The Linkages project began in 2003 to biolink the Snowy River and the Yalmy State Forest. It is a far reaching project to encourage sustainablity and biodiversity in Jarrahmond.
Jarrahmond encompasses an area of 4,800 hectares with the Snowy River and the Yalmy State Forest as its boundaries. The landcare group’s “Linkages” project aims to “Biolink the Snowy River to the Yalmy State Forest”. This project developed on the back of earlier projects including the “Gunns Creek Restoration project” and various small grants received for planting native vegetation on farms. Funding requirements altered over time and wider catchment projects gained greater funding support … and so the "Linkages Project" was developed. To mid 2016 we have successfully gained 10 grants under the “linkages” umbrella. The Australian Government's Envirofund has been a major sponsor.
The first grant in the Linkages project included trees and fencing assistance and also an aerial photo shoot of the Jarrahmond district. 35 aerial photos were orthorectified and mosaiced for the group. On the map that was created all tree planting projects are plotted for both the linkages and earlier projects. It is a satisfying achievement for the group. We have put up 38.825 kilometres of fencing and planted over 35,500 trees from 2003 to 2016. 23 landholders have received assistance since the program began. The grant itself has attracted $139,500 of assistance to mid 2016.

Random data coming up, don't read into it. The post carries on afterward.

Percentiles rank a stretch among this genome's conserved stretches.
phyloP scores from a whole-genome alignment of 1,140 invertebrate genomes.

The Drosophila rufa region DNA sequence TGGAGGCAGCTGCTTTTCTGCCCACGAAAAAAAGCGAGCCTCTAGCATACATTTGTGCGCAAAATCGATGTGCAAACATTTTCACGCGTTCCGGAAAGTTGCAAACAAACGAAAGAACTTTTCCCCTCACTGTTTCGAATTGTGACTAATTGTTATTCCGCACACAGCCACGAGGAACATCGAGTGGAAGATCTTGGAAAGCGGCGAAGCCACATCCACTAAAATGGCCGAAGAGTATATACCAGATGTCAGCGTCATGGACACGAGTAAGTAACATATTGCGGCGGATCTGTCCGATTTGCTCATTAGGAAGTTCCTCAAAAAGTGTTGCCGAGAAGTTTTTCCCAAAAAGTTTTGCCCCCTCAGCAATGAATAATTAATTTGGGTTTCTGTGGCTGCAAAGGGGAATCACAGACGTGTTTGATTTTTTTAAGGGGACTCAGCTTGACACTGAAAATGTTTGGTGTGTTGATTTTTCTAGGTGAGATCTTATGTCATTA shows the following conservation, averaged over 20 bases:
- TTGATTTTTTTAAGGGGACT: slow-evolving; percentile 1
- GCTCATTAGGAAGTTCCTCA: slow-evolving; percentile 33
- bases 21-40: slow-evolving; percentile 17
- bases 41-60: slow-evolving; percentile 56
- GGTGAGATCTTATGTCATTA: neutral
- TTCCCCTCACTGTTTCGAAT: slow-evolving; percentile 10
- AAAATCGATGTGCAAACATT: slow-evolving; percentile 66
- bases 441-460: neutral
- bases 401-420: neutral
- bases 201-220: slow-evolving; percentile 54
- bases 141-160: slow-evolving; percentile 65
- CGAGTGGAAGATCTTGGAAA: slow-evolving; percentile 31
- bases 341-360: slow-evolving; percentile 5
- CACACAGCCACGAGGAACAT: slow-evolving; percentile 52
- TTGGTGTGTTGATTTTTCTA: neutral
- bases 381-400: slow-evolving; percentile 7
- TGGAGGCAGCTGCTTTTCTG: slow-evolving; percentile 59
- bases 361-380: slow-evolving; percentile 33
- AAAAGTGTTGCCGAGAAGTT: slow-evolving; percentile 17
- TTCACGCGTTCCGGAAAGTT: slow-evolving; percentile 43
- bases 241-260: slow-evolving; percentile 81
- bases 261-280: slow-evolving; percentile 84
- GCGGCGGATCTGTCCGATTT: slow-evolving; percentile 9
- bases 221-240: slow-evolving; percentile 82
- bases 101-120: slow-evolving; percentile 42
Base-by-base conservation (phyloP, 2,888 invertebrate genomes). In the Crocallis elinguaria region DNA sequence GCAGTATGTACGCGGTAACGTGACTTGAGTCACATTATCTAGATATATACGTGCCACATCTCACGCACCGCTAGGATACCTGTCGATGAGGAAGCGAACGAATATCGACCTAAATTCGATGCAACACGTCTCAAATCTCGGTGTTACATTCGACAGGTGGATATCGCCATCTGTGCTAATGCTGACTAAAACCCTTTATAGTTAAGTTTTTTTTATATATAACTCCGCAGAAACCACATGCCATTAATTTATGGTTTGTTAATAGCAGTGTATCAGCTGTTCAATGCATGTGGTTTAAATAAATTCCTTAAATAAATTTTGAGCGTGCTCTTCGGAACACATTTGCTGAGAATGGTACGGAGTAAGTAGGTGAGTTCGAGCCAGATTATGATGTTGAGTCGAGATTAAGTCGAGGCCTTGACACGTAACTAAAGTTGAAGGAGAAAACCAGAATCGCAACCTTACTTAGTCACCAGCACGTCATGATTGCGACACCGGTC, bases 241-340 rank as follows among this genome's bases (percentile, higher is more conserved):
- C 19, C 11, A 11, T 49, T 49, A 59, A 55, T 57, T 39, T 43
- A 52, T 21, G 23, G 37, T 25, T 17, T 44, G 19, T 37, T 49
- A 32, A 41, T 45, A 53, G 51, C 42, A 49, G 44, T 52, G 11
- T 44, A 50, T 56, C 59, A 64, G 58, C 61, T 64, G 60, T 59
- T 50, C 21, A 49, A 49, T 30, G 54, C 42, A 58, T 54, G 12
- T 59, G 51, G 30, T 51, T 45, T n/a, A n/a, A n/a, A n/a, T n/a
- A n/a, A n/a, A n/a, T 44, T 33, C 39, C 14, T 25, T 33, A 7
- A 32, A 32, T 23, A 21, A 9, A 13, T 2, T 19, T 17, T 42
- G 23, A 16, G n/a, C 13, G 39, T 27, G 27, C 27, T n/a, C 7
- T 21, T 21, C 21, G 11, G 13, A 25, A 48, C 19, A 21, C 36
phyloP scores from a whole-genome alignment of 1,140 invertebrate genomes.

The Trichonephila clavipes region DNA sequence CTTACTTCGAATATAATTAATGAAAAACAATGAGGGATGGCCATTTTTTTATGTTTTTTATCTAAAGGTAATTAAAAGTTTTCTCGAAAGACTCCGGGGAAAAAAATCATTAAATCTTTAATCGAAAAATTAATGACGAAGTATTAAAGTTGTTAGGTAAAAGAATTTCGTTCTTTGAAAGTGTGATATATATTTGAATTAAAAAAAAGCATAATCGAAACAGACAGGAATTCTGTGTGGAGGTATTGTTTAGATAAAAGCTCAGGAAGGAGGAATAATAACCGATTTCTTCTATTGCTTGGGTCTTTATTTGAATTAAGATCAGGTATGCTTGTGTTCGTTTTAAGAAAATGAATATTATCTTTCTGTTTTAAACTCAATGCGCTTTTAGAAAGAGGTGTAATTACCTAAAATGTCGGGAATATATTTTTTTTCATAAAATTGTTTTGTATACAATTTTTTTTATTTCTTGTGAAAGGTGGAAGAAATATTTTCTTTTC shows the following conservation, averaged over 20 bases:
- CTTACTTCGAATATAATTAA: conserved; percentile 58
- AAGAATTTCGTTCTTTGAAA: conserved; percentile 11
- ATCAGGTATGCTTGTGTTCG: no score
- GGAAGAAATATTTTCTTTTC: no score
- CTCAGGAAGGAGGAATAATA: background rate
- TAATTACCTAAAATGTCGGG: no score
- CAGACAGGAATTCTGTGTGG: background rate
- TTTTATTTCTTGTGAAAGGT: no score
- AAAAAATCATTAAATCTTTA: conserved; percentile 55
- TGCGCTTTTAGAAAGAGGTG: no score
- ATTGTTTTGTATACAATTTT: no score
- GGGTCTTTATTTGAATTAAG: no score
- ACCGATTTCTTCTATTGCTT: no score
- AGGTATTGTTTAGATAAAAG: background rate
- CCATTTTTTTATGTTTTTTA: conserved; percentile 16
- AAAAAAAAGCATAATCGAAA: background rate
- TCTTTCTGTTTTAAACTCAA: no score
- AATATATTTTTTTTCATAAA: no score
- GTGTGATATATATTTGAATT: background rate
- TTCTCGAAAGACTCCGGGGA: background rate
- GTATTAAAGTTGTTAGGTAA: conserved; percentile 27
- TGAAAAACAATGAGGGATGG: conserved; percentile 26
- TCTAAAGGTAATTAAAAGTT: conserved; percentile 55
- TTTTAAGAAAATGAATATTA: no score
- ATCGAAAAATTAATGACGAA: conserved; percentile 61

Farmers have planted trees for a number of reasons. These include: to provide shelter for stock, to help deal with erosion, to improve water quality, to deal with problems such as salinity and also to contribute to the amenity of the area. The idea of preserving the habitat for our abundant and colourful local flora and fauna is never far from our minds.
What does biolinking mean for us?
Biodiversity refers to Biological Diversity. It is important for a healthy environment to have clean air and water and a good variety of species. For us “biolinking” refers to linking existing natural areas with tree corridors to preserve our biodiversity. Tree plantings or corridors may link up with one another across and between farms, they may link up with roadside vegetation, with remnant plots of older trees, or they may stand on their own. They may link to wet areas or waterways. Some species can travel short distances from one plot to another or use paddock trees as stepping stones so a completed link is not always necessary. Species that will use the corridors include reptiles, amphibians, mammals, insects, plants and birds. Private gardens too are an important habitat for species endemic to our area and form part of the linkage process.